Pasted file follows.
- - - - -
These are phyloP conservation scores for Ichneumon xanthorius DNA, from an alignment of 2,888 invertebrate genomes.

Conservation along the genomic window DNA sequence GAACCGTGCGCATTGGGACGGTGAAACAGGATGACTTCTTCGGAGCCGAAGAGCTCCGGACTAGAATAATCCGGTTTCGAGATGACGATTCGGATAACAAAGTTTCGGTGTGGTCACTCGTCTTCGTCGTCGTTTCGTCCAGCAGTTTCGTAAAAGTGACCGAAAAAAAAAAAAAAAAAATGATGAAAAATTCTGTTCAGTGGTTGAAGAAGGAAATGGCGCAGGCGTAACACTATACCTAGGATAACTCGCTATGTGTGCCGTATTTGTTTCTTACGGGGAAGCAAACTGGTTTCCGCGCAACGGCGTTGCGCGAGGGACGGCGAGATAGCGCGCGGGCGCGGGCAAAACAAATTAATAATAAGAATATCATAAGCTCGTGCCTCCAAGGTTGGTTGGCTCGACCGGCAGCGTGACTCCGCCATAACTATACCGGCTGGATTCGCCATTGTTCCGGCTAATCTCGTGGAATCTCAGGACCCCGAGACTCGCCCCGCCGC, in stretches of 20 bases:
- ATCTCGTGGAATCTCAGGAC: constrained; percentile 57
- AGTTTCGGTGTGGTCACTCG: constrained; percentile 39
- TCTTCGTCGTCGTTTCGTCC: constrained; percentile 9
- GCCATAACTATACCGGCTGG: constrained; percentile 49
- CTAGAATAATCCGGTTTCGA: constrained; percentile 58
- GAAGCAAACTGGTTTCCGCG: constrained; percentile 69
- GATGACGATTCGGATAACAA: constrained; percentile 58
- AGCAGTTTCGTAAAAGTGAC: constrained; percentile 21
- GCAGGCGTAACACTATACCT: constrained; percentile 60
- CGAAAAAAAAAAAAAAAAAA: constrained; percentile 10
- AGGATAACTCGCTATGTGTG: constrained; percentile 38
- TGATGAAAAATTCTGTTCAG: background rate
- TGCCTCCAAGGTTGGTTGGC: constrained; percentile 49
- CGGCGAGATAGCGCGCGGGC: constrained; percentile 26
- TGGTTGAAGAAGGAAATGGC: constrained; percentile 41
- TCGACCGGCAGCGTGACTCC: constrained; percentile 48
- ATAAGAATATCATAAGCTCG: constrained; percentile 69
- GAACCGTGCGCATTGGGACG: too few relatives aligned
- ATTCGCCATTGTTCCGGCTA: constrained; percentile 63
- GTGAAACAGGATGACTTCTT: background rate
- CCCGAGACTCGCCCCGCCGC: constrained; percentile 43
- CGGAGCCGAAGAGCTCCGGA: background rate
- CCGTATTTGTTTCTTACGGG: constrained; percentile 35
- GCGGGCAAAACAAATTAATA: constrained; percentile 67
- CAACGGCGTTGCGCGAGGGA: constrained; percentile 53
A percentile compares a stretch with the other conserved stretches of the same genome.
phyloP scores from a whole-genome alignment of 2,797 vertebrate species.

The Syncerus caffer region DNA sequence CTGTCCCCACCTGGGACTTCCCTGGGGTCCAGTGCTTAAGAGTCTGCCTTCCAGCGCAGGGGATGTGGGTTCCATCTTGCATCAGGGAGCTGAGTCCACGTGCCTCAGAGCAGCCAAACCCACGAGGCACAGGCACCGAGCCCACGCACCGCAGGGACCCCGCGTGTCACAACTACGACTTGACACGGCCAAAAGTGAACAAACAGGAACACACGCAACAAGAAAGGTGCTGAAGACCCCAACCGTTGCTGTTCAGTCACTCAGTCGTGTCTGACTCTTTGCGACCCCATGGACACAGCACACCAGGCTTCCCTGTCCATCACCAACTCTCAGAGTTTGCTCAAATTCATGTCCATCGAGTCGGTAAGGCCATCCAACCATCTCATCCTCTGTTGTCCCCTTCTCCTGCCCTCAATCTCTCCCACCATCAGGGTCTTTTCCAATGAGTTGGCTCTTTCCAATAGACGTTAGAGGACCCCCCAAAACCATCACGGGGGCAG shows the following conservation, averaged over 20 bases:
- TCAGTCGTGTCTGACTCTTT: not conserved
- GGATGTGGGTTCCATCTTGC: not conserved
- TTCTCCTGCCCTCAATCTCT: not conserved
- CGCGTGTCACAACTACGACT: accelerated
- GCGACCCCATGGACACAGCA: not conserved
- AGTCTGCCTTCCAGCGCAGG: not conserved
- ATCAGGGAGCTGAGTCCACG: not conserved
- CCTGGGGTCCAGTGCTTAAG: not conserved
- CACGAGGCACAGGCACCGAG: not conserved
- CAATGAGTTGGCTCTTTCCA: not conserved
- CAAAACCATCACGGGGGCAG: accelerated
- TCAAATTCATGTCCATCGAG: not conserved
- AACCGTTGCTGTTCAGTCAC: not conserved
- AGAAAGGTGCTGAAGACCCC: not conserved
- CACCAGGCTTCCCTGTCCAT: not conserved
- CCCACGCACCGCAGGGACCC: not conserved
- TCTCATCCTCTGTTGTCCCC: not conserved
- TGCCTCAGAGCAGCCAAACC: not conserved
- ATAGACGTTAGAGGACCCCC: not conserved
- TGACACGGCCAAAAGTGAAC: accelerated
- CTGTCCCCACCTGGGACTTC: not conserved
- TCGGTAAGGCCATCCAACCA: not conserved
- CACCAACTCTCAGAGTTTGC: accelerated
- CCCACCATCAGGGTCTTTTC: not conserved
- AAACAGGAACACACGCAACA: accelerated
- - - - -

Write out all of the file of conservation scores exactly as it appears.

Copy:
These are phyloP conservation scores for Ichneumon xanthorius DNA, from an alignment of 2,888 invertebrate genomes.

Conservation along the genomic window DNA sequence GAACCGTGCGCATTGGGACGGTGAAACAGGATGACTTCTTCGGAGCCGAAGAGCTCCGGACTAGAATAATCCGGTTTCGAGATGACGATTCGGATAACAAAGTTTCGGTGTGGTCACTCGTCTTCGTCGTCGTTTCGTCCAGCAGTTTCGTAAAAGTGACCGAAAAAAAAAAAAAAAAAATGATGAAAAATTCTGTTCAGTGGTTGAAGAAGGAAATGGCGCAGGCGTAACACTATACCTAGGATAACTCGCTATGTGTGCCGTATTTGTTTCTTACGGGGAAGCAAACTGGTTTCCGCGCAACGGCGTTGCGCGAGGGACGGCGAGATAGCGCGCGGGCGCGGGCAAAACAAATTAATAATAAGAATATCATAAGCTCGTGCCTCCAAGGTTGGTTGGCTCGACCGGCAGCGTGACTCCGCCATAACTATACCGGCTGGATTCGCCATTGTTCCGGCTAATCTCGTGGAATCTCAGGACCCCGAGACTCGCCCCGCCGC, in stretches of 20 bases:
- ATCTCGTGGAATCTCAGGAC: constrained; percentile 57
- AGTTTCGGTGTGGTCACTCG: constrained; percentile 39
- TCTTCGTCGTCGTTTCGTCC: constrained; percentile 9
- GCCATAACTATACCGGCTGG: constrained; percentile 49
- CTAGAATAATCCGGTTTCGA: constrained; percentile 58
- GAAGCAAACTGGTTTCCGCG: constrained; percentile 69
- GATGACGATTCGGATAACAA: constrained; percentile 58
- AGCAGTTTCGTAAAAGTGAC: constrained; percentile 21
- GCAGGCGTAACACTATACCT: constrained; percentile 60
- CGAAAAAAAAAAAAAAAAAA: constrained; percentile 10
- AGGATAACTCGCTATGTGTG: constrained; percentile 38
- TGATGAAAAATTCTGTTCAG: background rate
- TGCCTCCAAGGTTGGTTGGC: constrained; percentile 49
- CGGCGAGATAGCGCGCGGGC: constrained; percentile 26
- TGGTTGAAGAAGGAAATGGC: constrained; percentile 41
- TCGACCGGCAGCGTGACTCC: constrained; percentile 48
- ATAAGAATATCATAAGCTCG: constrained; percentile 69
- GAACCGTGCGCATTGGGACG: too few relatives aligned
- ATTCGCCATTGTTCCGGCTA: constrained; percentile 63
- GTGAAACAGGATGACTTCTT: background rate
- CCCGAGACTCGCCCCGCCGC: constrained; percentile 43
- CGGAGCCGAAGAGCTCCGGA: background rate
- CCGTATTTGTTTCTTACGGG: constrained; percentile 35
- GCGGGCAAAACAAATTAATA: constrained; percentile 67
- CAACGGCGTTGCGCGAGGGA: constrained; percentile 53
A percentile compares a stretch with the other conserved stretches of the same genome.
phyloP scores from a whole-genome alignment of 2,797 vertebrate species.

The Syncerus caffer region DNA sequence CTGTCCCCACCTGGGACTTCCCTGGGGTCCAGTGCTTAAGAGTCTGCCTTCCAGCGCAGGGGATGTGGGTTCCATCTTGCATCAGGGAGCTGAGTCCACGTGCCTCAGAGCAGCCAAACCCACGAGGCACAGGCACCGAGCCCACGCACCGCAGGGACCCCGCGTGTCACAACTACGACTTGACACGGCCAAAAGTGAACAAACAGGAACACACGCAACAAGAAAGGTGCTGAAGACCCCAACCGTTGCTGTTCAGTCACTCAGTCGTGTCTGACTCTTTGCGACCCCATGGACACAGCACACCAGGCTTCCCTGTCCATCACCAACTCTCAGAGTTTGCTCAAATTCATGTCCATCGAGTCGGTAAGGCCATCCAACCATCTCATCCTCTGTTGTCCCCTTCTCCTGCCCTCAATCTCTCCCACCATCAGGGTCTTTTCCAATGAGTTGGCTCTTTCCAATAGACGTTAGAGGACCCCCCAAAACCATCACGGGGGCAG shows the following conservation, averaged over 20 bases:
- TCAGTCGTGTCTGACTCTTT: not conserved
- GGATGTGGGTTCCATCTTGC: not conserved
- TTCTCCTGCCCTCAATCTCT: not conserved
- CGCGTGTCACAACTACGACT: accelerated
- GCGACCCCATGGACACAGCA: not conserved
- AGTCTGCCTTCCAGCGCAGG: not conserved
- ATCAGGGAGCTGAGTCCACG: not conserved
- CCTGGGGTCCAGTGCTTAAG: not conserved
- CACGAGGCACAGGCACCGAG: not conserved
- CAATGAGTTGGCTCTTTCCA: not conserved
- CAAAACCATCACGGGGGCAG: accelerated
- TCAAATTCATGTCCATCGAG: not conserved
- AACCGTTGCTGTTCAGTCAC: not conserved
- AGAAAGGTGCTGAAGACCCC: not conserved
- CACCAGGCTTCCCTGTCCAT: not conserved
- CCCACGCACCGCAGGGACCC: not conserved
- TCTCATCCTCTGTTGTCCCC: not conserved
- TGCCTCAGAGCAGCCAAACC: not conserved
- ATAGACGTTAGAGGACCCCC: not conserved
- TGACACGGCCAAAAGTGAAC: accelerated
- CTGTCCCCACCTGGGACTTC: not conserved
- TCGGTAAGGCCATCCAACCA: not conserved
- CACCAACTCTCAGAGTTTGC: accelerated
- CCCACCATCAGGGTCTTTTC: not conserved
- AAACAGGAACACACGCAACA: accelerated